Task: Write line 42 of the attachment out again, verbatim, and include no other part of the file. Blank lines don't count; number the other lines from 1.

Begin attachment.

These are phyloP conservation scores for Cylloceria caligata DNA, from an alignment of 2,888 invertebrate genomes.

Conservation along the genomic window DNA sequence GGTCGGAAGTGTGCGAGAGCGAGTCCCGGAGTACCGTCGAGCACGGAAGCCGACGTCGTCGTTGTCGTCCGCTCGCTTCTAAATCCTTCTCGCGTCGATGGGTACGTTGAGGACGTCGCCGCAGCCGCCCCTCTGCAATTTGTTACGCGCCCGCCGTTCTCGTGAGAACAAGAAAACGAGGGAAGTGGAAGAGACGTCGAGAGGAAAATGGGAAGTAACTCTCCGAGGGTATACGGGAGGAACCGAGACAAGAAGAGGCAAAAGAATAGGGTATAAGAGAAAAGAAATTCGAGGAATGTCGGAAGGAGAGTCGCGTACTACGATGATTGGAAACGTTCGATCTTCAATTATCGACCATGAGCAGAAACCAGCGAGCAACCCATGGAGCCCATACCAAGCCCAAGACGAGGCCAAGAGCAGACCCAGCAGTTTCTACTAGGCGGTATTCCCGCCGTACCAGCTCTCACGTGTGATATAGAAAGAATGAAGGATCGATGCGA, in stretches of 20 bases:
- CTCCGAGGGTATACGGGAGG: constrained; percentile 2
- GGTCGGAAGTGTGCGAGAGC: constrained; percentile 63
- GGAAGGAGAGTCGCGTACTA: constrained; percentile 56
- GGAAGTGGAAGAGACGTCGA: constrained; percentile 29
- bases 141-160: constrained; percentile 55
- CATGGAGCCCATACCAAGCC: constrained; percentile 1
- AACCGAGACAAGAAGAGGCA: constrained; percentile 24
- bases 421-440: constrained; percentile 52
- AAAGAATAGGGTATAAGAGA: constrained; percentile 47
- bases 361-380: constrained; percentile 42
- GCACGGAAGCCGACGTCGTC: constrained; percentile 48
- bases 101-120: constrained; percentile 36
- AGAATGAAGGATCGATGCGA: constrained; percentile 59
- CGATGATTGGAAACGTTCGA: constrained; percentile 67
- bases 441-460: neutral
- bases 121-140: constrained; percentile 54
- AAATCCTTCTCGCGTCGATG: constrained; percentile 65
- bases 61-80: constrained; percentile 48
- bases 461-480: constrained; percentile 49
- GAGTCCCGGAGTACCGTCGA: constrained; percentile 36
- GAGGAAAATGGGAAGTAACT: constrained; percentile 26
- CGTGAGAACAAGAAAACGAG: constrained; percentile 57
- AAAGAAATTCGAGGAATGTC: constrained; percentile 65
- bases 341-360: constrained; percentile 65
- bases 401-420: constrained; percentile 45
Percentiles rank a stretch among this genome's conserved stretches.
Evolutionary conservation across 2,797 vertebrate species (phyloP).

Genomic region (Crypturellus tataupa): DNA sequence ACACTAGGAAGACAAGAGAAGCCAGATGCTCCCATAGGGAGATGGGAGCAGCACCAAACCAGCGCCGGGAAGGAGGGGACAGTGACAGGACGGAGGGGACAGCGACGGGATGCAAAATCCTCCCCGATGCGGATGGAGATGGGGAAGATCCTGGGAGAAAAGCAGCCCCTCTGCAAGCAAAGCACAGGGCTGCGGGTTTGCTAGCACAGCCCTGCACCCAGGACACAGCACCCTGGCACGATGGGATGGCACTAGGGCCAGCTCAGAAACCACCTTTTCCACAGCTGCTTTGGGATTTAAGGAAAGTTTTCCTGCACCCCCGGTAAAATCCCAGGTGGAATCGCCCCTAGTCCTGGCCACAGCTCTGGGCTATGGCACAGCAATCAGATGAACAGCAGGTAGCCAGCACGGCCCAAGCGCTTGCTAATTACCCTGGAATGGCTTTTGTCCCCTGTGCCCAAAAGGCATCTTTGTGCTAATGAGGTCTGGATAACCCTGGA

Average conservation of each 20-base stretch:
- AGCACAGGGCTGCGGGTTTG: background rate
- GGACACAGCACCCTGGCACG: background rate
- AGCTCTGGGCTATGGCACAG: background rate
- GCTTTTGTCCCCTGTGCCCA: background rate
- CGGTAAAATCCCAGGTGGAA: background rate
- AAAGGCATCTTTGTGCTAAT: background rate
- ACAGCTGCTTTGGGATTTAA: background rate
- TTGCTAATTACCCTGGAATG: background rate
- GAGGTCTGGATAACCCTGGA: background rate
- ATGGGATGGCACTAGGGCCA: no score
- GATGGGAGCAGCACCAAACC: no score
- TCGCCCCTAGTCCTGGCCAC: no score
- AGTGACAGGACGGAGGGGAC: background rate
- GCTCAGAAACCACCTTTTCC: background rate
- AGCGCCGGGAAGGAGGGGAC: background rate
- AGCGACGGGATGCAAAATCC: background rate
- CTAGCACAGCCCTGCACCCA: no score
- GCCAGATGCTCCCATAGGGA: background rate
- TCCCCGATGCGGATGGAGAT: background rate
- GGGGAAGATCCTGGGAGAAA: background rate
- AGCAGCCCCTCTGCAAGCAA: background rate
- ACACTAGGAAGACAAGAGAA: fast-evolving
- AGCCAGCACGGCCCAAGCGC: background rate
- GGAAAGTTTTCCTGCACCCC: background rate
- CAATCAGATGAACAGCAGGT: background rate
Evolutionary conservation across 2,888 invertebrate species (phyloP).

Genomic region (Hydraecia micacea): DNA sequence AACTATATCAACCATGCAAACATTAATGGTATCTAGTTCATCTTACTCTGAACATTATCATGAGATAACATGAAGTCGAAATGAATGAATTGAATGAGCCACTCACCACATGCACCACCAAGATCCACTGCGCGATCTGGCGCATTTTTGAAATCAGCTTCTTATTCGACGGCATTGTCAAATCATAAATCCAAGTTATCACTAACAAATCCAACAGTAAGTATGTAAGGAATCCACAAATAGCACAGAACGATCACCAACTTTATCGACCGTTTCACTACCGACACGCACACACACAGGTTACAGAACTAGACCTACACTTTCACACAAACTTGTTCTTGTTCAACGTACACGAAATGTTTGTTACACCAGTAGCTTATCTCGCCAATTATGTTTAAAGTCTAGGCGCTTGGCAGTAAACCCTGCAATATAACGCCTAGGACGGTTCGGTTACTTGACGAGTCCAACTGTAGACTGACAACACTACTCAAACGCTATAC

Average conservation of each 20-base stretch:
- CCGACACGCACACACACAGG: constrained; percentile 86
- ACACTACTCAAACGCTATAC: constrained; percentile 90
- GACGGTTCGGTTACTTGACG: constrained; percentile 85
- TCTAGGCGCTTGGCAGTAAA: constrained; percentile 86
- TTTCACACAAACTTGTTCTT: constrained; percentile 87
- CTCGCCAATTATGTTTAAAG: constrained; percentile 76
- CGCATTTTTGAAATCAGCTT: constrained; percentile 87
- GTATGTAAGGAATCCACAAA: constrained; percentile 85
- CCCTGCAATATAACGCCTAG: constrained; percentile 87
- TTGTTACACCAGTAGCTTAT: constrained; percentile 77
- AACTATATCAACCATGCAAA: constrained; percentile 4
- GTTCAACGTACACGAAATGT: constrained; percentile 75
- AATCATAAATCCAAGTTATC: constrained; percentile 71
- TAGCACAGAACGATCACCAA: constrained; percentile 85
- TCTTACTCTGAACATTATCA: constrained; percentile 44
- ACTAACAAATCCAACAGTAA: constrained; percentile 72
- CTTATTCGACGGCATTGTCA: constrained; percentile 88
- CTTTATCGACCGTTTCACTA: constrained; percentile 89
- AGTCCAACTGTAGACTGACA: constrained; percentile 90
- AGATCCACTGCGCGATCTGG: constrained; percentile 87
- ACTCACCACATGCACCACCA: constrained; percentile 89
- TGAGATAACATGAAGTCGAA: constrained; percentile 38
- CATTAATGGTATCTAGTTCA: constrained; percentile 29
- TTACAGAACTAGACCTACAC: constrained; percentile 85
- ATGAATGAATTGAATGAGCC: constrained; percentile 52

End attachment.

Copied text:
- GATGGGAGCAGCACCAAACC: no score